Monday, July 30, 2007

"Green" super rice one goal of newly formed UA-China Shennong Center

“Green” super rice is one goal of the newly formed Shennong Center for Crop Functional Genomics, a collaboration between The University of Arizona (UA) and Huazhong Agricultural University (HZAU) in Wuhan, China. Green refers not to the color, but the fact that the rice will be grown under very environmentally friendly conditions.

UA Department of Plant Sciences professor and BIO5 member Rod Wing, PhD, is working together on the rice project with Qifa Zhang, PhD, who heads HZAU’s National Key Laboratory for Crop Improvement – the number one crop molecular biology lab in China. “Rice feeds half the world and that half will double in the next quarter century,” says Dr. Wing. “Countries that depend on rice need to double the yield on less land, less water and in poorer soils. The 'green' super rice will do that with less fertilizers and pesticides, which is great for the environment.” Dr. Wing has significantly contributed to the sequencing of one species of domesticated rice. This understanding of domesticated rice, combined with the knowledge gained from his most recent work studying the genomes of wild relatives of rice will ultimately lead to crop improvements.

The wild relatives of rice can grow in conditions unsuited to domestic rice. Pinning down genes linked to desirable properties such as crop yield, drought tolerance, and resistance to pests, heat, cold, weeds, salt and pathogens could make it possible to grow domesticated rice in less than ideal environments, thus increasing production acreage and helping to reduce hunger around the world.

While Dr. Wing’s laboratory is studying the genome organization and evolution of 14 wild relatives of rice, Dr. Zhang’s laboratory has developed genetic populations with three of the same wild relatives that can be analyzed for yield, drought and pathogen resistance. Once a beneficial trait is identified in these populations, it can be isolated for study. Together, the Shennong Center researchers will utilize this system to develop green super rice varieties. Additionally, it also will be used by the international community to help identify the function of all 30,000 genes in rice. “Longtime relationships between the UA Plant Sciences Department and Huazhong Agricultural University are resulting in complementary talents and systems coming together in ways that will benefit many people,” says Dr. Wing.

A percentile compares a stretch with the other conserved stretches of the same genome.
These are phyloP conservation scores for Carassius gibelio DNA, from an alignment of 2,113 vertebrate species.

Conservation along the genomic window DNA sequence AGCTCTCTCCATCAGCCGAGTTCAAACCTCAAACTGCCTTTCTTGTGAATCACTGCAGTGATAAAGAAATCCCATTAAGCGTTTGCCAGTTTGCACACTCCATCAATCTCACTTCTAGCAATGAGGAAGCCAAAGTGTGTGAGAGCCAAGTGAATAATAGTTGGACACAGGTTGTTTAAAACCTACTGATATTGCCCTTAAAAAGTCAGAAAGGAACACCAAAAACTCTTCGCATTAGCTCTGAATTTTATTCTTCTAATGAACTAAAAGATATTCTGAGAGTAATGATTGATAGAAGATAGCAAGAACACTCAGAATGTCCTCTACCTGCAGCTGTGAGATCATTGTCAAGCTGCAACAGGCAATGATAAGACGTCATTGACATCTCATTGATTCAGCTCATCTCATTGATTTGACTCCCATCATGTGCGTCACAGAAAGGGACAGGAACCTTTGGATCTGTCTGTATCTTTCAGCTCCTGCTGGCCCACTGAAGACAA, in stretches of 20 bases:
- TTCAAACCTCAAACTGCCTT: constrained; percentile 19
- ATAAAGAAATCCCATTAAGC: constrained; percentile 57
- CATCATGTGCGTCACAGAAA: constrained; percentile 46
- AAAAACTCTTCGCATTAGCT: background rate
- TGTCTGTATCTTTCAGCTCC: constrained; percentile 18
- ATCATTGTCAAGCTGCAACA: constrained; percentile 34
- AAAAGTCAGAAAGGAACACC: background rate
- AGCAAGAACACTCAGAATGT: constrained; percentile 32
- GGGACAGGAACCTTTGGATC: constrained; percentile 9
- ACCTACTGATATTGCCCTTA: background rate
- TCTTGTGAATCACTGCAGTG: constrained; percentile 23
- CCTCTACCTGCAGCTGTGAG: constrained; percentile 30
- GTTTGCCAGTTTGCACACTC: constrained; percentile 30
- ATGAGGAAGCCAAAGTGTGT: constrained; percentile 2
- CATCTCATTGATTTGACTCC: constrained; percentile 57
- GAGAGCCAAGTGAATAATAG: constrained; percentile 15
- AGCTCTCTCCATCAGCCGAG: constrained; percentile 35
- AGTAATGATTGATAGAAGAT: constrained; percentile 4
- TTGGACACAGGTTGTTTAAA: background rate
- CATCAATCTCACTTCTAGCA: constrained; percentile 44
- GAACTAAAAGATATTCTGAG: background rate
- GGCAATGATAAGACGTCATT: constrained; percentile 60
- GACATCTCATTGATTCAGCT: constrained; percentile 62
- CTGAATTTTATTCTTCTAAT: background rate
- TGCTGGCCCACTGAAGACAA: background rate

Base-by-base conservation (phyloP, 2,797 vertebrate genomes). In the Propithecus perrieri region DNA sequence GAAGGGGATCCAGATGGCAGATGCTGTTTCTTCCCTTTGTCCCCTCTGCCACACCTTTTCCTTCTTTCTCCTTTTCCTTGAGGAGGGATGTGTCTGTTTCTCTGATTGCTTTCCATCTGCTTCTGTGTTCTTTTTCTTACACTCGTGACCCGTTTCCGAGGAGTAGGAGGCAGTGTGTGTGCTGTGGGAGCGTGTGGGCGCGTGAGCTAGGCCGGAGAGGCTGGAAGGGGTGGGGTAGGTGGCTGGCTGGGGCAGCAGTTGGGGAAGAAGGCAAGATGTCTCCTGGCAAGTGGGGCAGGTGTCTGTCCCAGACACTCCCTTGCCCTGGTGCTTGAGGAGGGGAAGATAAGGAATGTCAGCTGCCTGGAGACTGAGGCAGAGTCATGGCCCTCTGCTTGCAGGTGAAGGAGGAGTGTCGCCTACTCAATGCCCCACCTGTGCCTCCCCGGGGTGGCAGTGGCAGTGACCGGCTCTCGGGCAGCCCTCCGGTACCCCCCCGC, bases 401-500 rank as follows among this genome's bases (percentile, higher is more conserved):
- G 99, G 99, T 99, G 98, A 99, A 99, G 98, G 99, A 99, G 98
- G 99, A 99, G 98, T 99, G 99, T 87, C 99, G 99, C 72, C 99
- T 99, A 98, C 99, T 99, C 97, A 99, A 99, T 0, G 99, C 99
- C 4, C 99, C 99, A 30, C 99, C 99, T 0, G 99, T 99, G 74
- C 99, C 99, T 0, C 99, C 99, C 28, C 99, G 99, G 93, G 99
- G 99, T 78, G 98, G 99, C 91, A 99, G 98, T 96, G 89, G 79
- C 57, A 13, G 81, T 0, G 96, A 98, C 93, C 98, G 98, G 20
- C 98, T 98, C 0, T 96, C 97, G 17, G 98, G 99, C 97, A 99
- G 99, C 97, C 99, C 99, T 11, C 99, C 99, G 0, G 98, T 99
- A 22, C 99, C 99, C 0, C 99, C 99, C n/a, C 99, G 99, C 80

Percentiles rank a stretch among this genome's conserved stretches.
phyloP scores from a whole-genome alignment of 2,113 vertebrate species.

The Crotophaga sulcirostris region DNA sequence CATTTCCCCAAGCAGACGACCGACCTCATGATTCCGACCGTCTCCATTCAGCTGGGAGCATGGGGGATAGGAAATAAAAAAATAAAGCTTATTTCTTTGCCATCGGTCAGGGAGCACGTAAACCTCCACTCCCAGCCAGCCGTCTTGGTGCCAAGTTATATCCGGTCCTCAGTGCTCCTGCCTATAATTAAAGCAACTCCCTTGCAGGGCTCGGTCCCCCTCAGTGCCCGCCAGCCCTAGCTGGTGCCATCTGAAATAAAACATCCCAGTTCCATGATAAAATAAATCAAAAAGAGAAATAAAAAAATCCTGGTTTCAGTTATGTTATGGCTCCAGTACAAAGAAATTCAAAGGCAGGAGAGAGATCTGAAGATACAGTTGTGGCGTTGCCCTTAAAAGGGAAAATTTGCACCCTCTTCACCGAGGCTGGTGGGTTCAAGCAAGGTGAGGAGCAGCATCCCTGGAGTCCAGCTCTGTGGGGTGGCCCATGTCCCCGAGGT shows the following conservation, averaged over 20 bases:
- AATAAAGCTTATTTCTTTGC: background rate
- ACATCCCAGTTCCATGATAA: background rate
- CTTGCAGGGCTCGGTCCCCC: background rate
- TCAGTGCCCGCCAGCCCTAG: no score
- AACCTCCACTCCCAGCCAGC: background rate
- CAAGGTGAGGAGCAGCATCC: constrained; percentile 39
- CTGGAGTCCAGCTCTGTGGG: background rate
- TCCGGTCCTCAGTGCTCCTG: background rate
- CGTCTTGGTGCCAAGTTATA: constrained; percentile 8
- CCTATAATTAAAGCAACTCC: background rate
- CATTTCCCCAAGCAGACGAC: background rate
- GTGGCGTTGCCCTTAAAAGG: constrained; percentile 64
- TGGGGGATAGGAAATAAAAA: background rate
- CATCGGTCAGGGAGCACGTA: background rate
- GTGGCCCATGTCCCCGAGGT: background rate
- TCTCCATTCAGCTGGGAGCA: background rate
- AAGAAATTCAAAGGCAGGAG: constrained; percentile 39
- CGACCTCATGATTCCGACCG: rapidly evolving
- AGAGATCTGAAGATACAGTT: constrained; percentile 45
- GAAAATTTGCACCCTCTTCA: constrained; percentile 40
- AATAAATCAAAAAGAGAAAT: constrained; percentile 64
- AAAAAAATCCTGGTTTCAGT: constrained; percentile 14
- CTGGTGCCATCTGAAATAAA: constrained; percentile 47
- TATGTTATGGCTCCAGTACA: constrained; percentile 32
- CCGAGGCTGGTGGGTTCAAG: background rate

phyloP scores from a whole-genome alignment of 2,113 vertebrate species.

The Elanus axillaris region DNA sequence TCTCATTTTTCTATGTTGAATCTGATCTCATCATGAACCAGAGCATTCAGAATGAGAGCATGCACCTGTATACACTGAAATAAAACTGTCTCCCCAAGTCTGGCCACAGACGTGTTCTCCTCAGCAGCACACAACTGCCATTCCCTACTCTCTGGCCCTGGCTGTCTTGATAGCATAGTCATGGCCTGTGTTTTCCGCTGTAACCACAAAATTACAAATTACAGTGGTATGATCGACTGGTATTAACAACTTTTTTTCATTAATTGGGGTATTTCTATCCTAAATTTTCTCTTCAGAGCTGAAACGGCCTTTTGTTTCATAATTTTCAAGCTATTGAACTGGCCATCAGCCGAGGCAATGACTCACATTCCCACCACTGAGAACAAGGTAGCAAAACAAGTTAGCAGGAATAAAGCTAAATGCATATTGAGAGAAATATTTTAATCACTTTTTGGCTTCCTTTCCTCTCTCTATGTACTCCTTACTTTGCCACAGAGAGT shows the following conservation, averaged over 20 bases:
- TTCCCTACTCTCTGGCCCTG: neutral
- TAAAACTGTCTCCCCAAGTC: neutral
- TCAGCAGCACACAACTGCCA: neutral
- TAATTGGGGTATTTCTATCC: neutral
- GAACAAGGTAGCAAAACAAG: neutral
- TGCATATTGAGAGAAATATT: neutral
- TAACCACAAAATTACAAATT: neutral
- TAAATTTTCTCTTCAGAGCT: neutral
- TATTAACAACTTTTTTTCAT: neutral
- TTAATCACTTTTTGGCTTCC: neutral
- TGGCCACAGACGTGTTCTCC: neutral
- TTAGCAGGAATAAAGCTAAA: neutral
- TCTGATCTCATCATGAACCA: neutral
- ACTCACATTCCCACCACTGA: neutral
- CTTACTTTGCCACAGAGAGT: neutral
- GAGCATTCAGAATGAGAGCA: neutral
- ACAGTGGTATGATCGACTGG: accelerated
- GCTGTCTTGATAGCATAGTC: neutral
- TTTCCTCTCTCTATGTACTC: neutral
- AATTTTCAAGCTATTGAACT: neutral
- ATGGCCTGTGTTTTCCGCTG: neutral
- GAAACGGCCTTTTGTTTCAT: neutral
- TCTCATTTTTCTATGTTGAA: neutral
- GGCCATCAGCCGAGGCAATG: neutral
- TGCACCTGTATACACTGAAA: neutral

Other projects are in development between HZAU, UA’s BIO5 Institute, and the following UA departments: Plant Sciences, Biochemistry and Molecular Biophysics, Molecular and Cellular Biology and Ecology and Evolutionary Biology. For example, BIO5 Director and plant scientist Vicki Chandler, PhD, is working together with HZAU on finding ways to prevent a major fungal disease in corn plants, a particular concern for farmers and plant breeders in China. They also are interested in how to make corn plants more tolerant to submergence in water, which could translate to a large increase in yield in the regions of southern China where flooding is a serious threat.

The Shennong Center for Crop Functional Genomics was formally initiated during a trip to Wuhun, China in May 2007 by Dr. Wing, Dr. Chandler and other UA plant scientists and BIO5 members David Gang, PhD, David Galbraith, PhD, and Mark Orbach, PhD. Other UA participants included plant scientist Zhongguo Xiong, BIO5 member Elizabeth Vierling, PhD, from the Departments of Biochemistry and Molecular Biophysics and Molecular and Cellular Biology, and postdoctoral research associate Jeremy Edwards from the Galbraith lab.

Collaboration goals include not only research, but also workshops, training and faculty and student exchanges. Letters of invitation have been sent for several faculty and students from HZAU to visit UA and visa applications are underway.

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